Currently, in addition to implants needed in medicine, development work is focusing on kitchenware, cosmetics and consumer packaging. The development of the medical and technical side go hand in hand and are mutually supportive. Expertise and know-how are disseminated within the company.
“Any time either side has a breakthrough, it drives the development of the other side forward”, Ari Rosling says.
The medical side, for example, has advanced to developing the antibacterial properties of the reinforced material.
A splint intended for the treatment of a wrist fracture is bioresorbed, i.e. it breaks down in the body while also helping with ossification.
The company also develops manufacturing technologies, and Arctic Biomaterials’ portfolio includes both material and manufacturing technology patents.
“For a company like us, it is important that development is built around diverse patent families. We will not succeed by applying for an individual patent to restrict what others do.”
The company currently has about 13 patent applications filed and the same number pending. Preparing patent applications is at the heart of the cooperation between Kolster and Arctic. However, in a competitive industry, it helps tremendously that your IPR partner also understands and conducts novelty searches, freedom to operate analyses and competitor surveys.
They provide Arctic Biomaterials with up-to-date information on what is happening on the industry market – and allow the company to focus on innovation while Kolster takes care of monitoring.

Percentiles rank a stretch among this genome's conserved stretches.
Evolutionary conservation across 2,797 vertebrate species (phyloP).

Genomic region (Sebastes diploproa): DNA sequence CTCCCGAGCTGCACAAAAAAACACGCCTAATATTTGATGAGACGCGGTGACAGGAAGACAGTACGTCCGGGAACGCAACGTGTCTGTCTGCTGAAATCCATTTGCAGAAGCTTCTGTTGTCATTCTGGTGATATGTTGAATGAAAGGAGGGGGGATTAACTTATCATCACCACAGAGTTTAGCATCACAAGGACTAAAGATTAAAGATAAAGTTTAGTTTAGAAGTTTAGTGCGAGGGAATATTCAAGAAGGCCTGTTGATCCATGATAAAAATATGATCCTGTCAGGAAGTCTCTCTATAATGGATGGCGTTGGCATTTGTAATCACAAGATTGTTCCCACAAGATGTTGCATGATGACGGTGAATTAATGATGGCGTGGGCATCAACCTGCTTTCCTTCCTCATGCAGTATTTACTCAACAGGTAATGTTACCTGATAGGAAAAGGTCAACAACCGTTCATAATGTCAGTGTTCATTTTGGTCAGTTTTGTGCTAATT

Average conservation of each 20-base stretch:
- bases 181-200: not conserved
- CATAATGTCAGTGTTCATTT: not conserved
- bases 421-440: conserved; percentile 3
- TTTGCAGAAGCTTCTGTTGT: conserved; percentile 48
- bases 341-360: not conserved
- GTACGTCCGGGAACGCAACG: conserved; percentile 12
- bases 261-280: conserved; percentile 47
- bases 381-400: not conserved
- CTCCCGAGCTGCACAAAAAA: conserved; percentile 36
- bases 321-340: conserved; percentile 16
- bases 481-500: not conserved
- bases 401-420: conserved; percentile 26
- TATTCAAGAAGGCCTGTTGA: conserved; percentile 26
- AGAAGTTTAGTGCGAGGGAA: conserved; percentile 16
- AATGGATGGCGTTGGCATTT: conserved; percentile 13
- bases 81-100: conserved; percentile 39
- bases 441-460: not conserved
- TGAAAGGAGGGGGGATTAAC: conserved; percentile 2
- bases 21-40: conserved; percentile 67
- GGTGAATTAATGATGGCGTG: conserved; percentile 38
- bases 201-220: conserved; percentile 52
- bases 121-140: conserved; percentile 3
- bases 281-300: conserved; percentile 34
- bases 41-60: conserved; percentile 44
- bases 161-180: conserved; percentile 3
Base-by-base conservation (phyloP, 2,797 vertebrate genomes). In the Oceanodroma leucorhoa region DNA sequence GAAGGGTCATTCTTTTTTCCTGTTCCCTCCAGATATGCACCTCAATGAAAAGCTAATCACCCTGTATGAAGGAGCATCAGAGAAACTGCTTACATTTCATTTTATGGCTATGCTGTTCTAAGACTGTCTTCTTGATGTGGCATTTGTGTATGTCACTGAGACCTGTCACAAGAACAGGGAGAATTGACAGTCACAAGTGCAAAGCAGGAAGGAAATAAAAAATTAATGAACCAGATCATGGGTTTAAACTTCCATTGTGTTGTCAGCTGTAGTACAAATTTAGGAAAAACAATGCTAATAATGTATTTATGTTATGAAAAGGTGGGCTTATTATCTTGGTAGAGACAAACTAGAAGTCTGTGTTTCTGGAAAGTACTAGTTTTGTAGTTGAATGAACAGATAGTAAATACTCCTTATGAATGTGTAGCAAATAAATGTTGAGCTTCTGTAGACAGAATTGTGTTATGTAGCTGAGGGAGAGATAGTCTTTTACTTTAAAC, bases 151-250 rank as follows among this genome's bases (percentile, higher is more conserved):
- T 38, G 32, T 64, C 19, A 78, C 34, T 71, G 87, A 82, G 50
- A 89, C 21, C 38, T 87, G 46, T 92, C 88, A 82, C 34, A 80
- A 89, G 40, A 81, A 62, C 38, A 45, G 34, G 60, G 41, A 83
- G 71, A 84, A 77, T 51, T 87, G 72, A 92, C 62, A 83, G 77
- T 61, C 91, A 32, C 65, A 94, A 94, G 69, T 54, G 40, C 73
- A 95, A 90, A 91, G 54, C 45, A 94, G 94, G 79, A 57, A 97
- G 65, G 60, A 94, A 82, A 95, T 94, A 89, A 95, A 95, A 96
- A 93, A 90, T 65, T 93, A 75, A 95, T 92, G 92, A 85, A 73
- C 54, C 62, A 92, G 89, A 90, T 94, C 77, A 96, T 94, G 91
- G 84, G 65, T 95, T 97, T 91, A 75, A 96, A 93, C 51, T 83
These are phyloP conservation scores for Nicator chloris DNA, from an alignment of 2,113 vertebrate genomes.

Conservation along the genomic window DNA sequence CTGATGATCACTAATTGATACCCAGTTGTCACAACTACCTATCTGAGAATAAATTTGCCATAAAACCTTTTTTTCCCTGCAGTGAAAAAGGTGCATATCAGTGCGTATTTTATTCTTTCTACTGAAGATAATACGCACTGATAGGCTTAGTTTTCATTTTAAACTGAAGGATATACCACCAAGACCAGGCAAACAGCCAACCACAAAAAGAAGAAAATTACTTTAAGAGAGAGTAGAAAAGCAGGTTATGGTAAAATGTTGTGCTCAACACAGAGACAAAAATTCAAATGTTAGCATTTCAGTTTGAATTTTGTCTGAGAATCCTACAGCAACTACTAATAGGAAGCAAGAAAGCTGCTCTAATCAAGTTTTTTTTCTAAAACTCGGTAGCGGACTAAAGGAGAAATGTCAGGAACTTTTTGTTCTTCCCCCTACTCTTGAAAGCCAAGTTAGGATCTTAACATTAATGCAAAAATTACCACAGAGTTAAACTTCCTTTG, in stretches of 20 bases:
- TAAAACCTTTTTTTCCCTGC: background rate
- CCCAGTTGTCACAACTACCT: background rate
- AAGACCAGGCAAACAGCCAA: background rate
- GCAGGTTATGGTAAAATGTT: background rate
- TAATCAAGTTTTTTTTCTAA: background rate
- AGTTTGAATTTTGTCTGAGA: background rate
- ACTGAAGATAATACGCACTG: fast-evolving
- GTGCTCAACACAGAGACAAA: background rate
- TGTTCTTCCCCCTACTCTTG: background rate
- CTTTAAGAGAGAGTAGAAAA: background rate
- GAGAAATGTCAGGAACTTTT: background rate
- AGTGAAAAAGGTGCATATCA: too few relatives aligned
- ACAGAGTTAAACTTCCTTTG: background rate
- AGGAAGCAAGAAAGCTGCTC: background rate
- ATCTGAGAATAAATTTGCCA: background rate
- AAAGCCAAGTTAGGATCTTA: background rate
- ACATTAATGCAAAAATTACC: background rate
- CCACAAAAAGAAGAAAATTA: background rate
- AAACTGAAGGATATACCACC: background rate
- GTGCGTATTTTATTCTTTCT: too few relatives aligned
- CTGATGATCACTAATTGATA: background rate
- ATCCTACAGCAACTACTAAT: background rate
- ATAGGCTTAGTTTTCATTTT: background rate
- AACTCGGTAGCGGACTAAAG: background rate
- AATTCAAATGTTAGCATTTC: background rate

A company like Arctic Biomaterials has every opportunity for strong growth, as the world is currently crying out for ecologically sustainable solutions. Rosling and Lehtola believe that between 2030 and 2040, 25–30% plastics globally will be bio-based.
“There are indications of a really major shift: the use of fossil-based plastics will be banned in many disposable products, and the use of plastics that produce long-lasting microplastics will be restricted. Plastics straws will be gone, China will ban plastic bags altogether”, Lehtola lists.
It is the goal of many large global players to start using environmentally friendly products. That means a huge international market for Arctic Biomaterials.
“However, it must be remembered that we are developing materials that are 3 to 5 times more expensive than the oil-based plastics currently in use. The properties of the bioplastics we have developed are so good that they can really replace the original oil-based product for the same purpose. We need to reconcile the needs of customers with our own development work”, Lehtola says.
Arctic Biomaterials wants to be involved in defining the industry – and its terminology. The goal is to change the world.
“The field is confusing. People talk about bio-based and biodegradable materials. It is extremely important for customers and, ultimately, for the consumer in part as well, to distinguish what is being marketed and how. Industrially compostable material cannot be thrown into the forest to decompose”, Lehtola points out. Marketing through greenwashing harms the entire industry.
Arctic Biomaterials also manufactures and designs consumer goods and packaging from biodegradable plastic.
The company’s growth plan is also in line with an ecological angle:
“We plan to expand so that manufacturing is as close to the customer as possible. We do not want to transport products around the world”, Lehtola says.
This means that Arctic Biomaterials’ biodegradable materials and products will be manufactured on several different continents in the future.
For companies in the field of chemical technology, global thinking is mandatory anyway. Finland or even Europe is not enough. The assumption is that when you start applying for a new patent, it must be obtained in several countries right away. An ecological mindset can also help the company itself in this area.
Krister Karlsson reminds companies in the field of fast-track processing, which is available at no extra charge when the invention concerns bioeconomy, circular economy or clean technology solutions.